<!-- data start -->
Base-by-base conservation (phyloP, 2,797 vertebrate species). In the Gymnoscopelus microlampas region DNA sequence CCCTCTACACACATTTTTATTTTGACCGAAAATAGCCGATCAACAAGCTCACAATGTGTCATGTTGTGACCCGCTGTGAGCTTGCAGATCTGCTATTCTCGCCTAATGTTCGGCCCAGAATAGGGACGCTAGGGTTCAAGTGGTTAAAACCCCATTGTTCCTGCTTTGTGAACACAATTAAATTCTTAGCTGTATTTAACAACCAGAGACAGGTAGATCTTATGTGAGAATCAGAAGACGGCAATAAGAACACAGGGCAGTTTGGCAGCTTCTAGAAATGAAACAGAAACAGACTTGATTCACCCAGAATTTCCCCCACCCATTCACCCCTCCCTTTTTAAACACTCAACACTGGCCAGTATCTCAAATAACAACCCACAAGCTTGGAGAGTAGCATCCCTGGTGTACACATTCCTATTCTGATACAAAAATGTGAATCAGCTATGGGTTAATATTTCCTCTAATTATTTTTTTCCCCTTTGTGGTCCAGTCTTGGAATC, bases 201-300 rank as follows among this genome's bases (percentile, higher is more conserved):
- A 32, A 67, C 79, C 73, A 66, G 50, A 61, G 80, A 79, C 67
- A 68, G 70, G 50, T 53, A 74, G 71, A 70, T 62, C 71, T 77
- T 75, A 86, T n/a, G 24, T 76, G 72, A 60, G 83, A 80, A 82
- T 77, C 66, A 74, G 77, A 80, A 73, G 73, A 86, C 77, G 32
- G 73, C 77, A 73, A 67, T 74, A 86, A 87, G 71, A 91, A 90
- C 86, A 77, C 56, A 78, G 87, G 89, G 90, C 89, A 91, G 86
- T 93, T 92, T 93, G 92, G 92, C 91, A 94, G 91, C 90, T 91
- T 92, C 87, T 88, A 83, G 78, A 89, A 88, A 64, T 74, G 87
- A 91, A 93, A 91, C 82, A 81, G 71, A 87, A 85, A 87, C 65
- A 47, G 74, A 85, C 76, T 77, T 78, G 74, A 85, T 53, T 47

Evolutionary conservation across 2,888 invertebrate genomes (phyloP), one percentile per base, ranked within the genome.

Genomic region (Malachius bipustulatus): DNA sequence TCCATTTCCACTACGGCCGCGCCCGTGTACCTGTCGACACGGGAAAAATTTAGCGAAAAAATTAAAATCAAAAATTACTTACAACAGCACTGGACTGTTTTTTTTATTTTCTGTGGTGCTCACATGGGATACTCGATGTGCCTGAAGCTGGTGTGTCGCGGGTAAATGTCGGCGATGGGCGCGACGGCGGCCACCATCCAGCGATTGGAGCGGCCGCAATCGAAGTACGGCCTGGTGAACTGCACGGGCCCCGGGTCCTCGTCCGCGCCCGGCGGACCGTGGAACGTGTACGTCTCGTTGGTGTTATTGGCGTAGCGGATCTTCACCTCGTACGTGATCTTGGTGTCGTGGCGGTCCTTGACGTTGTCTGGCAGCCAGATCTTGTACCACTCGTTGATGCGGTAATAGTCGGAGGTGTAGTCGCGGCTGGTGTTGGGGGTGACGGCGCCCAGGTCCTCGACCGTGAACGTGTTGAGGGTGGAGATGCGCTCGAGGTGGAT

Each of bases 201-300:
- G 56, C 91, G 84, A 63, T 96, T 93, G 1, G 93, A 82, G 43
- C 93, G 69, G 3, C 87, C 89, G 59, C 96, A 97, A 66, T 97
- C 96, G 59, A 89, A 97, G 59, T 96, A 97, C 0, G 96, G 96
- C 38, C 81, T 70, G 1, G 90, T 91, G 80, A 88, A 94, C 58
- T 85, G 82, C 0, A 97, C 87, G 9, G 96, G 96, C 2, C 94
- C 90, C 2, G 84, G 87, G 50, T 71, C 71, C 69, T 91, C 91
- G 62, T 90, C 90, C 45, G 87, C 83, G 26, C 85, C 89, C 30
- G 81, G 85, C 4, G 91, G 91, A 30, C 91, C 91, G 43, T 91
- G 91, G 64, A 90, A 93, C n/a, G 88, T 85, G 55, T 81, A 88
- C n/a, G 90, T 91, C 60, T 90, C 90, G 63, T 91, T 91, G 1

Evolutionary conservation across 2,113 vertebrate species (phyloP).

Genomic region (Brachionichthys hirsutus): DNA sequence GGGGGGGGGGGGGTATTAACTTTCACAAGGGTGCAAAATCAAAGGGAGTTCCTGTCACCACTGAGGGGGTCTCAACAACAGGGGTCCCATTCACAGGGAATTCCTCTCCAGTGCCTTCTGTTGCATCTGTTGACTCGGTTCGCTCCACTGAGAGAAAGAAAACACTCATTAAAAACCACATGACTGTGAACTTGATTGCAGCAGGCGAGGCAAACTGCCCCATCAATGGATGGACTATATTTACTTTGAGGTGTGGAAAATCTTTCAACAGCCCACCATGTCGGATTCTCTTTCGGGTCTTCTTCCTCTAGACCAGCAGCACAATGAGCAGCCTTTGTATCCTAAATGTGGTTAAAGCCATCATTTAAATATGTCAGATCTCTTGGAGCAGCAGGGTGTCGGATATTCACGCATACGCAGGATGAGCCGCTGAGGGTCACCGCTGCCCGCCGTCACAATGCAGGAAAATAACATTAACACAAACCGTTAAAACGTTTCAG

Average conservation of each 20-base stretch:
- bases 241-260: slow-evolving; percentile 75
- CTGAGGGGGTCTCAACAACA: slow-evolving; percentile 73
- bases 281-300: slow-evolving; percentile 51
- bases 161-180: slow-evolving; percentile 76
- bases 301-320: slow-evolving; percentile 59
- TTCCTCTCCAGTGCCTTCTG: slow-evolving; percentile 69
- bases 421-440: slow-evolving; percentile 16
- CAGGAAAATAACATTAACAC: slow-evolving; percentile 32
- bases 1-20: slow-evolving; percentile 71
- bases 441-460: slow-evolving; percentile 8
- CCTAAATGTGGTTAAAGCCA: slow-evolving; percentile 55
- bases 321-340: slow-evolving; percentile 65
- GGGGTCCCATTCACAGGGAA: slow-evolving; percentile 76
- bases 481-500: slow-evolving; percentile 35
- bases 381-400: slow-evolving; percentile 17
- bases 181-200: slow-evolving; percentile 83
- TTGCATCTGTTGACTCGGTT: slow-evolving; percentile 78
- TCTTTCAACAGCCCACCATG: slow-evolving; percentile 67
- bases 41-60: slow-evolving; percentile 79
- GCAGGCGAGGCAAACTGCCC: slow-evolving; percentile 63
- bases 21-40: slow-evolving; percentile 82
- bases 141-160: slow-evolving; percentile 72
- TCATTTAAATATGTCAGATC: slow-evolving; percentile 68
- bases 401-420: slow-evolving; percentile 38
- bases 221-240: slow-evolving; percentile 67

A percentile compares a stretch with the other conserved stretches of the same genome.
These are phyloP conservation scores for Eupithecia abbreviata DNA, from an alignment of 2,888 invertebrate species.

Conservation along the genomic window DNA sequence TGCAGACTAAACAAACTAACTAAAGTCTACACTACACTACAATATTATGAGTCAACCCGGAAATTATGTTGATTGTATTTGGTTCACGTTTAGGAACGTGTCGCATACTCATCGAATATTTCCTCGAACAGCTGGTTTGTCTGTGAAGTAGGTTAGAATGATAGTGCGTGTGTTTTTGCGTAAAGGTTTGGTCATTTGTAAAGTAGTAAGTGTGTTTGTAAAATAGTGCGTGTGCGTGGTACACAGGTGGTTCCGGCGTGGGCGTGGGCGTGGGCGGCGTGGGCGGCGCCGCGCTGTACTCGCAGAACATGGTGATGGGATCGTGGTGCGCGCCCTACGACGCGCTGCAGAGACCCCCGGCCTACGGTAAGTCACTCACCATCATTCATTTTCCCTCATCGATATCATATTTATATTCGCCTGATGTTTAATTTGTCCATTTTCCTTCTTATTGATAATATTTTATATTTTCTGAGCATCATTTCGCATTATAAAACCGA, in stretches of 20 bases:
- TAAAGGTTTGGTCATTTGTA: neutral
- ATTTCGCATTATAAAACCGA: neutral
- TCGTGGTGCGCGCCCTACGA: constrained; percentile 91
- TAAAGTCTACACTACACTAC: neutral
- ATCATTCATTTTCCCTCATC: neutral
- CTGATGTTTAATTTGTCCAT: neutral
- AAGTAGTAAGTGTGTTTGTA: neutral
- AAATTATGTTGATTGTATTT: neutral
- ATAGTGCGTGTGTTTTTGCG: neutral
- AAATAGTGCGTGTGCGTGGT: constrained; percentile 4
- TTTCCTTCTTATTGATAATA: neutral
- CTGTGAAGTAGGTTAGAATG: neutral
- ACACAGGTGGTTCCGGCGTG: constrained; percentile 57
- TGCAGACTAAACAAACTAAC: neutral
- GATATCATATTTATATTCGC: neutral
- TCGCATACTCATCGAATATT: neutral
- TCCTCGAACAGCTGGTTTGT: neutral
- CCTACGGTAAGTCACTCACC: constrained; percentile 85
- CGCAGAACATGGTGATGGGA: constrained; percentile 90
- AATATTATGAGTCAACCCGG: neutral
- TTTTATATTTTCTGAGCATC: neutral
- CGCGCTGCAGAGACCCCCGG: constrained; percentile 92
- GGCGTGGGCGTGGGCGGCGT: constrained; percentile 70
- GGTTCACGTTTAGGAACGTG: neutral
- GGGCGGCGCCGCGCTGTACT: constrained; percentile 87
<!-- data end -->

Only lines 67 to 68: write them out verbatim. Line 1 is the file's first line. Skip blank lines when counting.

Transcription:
- CTGTGAAGTAGGTTAGAATG: neutral
- ACACAGGTGGTTCCGGCGTG: constrained; percentile 57